(Image from Barnes & Noble)
Verity Boone hasn't been back to the small mountain town of Catawissa, Pennsylvania, since she left it behind as a toddler. Raised by an aunt in Boston after her mother's death, Verity barely remembers "home." Still, the 17-year-old is excited to return. In Catawissa, she'll finally be able to meet her fiancee who, judging by his romantic letters, is absolutely perfect.
Verity is confused by the cool reception she receives in Catawissa—not just from the father she barely knows, but also from his housekeeper, Verity's intended, and pretty much everyone else in town—until she discovers the source of their apprehension. Outside the village's cemetery gates are two graves, one belonging to Verity's mother, the other to her mother's sister. Unlike those inside the cemetery, these are caged. The sight sends shivers down Verity's spine. No one in town will explain the cages except to say that, sometimes, Catawissa's dead refuse to stay put. Verity can't believe the town gossip—that her mother and aunt were dangerous witches who needed to be imprisoned even in death—but she's still unnerved by the idea. What is the real reason for the caged graves? Who was Verity's mother, really? And is it true, what the townsfolk say about restless spirits? In between trying to understand her confounding fiancee, ignoring her growing feelings for another man, and getting to know her distant father, Verity intends to find out the answers to the town's deepest, darkest mysteries.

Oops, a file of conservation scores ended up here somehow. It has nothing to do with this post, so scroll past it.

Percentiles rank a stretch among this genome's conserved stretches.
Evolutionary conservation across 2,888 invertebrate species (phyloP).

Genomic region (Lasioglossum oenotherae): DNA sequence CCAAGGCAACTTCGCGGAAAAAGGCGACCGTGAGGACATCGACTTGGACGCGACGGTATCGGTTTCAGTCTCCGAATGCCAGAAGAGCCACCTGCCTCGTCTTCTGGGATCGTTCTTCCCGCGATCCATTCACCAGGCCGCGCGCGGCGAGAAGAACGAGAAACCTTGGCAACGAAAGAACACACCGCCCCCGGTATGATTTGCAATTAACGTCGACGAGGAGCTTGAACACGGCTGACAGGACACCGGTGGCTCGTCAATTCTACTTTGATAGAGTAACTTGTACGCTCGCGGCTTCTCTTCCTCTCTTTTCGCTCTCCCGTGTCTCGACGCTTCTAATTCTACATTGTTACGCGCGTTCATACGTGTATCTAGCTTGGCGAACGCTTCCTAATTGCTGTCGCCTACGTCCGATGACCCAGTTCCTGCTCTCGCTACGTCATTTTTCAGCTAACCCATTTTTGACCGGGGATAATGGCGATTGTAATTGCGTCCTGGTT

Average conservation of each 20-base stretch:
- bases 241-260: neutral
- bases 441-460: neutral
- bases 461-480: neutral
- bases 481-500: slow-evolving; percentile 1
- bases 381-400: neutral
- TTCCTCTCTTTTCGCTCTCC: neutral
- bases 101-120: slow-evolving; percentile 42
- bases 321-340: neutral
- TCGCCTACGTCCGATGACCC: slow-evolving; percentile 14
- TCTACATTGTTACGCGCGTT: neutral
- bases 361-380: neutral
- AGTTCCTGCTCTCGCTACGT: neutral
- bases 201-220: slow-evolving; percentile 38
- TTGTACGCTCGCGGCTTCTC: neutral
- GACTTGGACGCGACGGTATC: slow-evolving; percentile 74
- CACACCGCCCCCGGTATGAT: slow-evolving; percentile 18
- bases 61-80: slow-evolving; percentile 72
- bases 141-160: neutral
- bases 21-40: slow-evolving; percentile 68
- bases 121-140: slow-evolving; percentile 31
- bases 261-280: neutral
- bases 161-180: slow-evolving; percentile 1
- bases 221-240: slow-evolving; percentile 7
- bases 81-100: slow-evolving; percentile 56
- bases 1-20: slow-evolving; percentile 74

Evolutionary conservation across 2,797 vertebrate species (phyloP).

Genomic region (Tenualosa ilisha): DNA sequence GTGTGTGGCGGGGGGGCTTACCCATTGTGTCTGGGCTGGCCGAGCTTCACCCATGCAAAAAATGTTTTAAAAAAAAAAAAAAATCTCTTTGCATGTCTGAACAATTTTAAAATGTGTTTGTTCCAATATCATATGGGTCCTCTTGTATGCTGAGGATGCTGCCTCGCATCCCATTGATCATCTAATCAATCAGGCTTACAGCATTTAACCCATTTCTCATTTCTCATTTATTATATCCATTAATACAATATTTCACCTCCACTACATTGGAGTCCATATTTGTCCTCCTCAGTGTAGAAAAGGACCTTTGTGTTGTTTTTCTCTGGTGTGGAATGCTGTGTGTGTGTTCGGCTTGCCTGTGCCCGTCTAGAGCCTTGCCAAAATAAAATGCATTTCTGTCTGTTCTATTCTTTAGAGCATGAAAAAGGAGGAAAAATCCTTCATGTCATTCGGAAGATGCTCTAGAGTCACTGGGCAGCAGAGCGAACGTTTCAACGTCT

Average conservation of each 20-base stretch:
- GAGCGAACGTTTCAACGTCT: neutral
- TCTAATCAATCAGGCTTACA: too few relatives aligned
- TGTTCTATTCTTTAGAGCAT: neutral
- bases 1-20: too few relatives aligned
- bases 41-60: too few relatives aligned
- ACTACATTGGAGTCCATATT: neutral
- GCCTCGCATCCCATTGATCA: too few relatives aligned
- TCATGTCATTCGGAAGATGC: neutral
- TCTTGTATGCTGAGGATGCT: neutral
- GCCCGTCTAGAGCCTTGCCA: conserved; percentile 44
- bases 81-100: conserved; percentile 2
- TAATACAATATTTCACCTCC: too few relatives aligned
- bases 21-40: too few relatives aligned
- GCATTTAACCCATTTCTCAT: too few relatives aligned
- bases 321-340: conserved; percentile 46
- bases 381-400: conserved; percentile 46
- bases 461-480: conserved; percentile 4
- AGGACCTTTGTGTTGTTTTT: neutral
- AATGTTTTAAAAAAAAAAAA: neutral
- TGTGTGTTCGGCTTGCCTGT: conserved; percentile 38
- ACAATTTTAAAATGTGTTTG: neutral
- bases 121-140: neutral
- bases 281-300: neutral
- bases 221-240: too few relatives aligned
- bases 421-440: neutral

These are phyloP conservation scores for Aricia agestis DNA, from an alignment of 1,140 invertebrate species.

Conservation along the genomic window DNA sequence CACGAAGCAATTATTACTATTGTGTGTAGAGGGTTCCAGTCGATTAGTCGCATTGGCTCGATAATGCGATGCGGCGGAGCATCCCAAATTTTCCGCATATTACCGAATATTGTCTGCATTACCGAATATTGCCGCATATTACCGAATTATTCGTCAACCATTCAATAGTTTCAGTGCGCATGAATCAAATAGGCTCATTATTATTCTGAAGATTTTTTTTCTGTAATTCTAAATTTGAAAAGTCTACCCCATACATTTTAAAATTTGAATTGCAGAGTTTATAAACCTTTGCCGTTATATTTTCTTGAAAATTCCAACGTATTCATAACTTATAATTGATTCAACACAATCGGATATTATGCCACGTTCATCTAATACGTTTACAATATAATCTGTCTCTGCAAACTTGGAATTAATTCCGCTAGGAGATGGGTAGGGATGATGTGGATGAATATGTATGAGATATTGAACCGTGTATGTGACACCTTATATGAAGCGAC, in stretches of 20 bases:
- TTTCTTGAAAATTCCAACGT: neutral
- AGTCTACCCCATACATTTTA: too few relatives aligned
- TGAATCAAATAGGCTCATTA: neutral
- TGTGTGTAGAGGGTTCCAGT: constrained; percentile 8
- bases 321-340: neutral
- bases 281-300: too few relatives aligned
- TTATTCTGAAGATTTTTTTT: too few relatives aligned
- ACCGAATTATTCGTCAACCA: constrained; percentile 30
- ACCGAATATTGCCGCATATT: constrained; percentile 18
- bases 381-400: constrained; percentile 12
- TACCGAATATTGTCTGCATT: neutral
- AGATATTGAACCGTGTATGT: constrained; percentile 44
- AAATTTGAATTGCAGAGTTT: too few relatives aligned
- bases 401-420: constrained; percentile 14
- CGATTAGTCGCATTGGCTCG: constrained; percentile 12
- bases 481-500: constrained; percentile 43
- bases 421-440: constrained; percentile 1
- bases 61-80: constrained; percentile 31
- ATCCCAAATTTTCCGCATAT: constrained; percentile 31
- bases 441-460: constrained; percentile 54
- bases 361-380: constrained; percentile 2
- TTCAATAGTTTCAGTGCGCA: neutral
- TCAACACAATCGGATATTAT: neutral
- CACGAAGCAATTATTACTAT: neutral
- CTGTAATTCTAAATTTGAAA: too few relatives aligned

The Caged Graves, a haunting historical mystery by Dianne K. Salerni, was inspired by the intriguing existence of two caged graves in present-day Catawissa. No one knows the reason for the cages, but the possibilities are spooky indeed. Salerni's imagined story definitely provides a few chills, although it's more of a mystery than a horror show. While the tale is predictable in some ways, it's surprising in others, making it on-the-whole, a very compelling novel. The ending did disappoint a bit—still, I enjoyed this one.
(Readalikes: Reminded me a little of The Witch of Blackbird Pond by Elizabeth George Speare)
If this were a movie, it would be rated:
for brief, mild language (no F-bombs), violence, scary images, and mild sexual innuendo
To the FTC, with love: Another library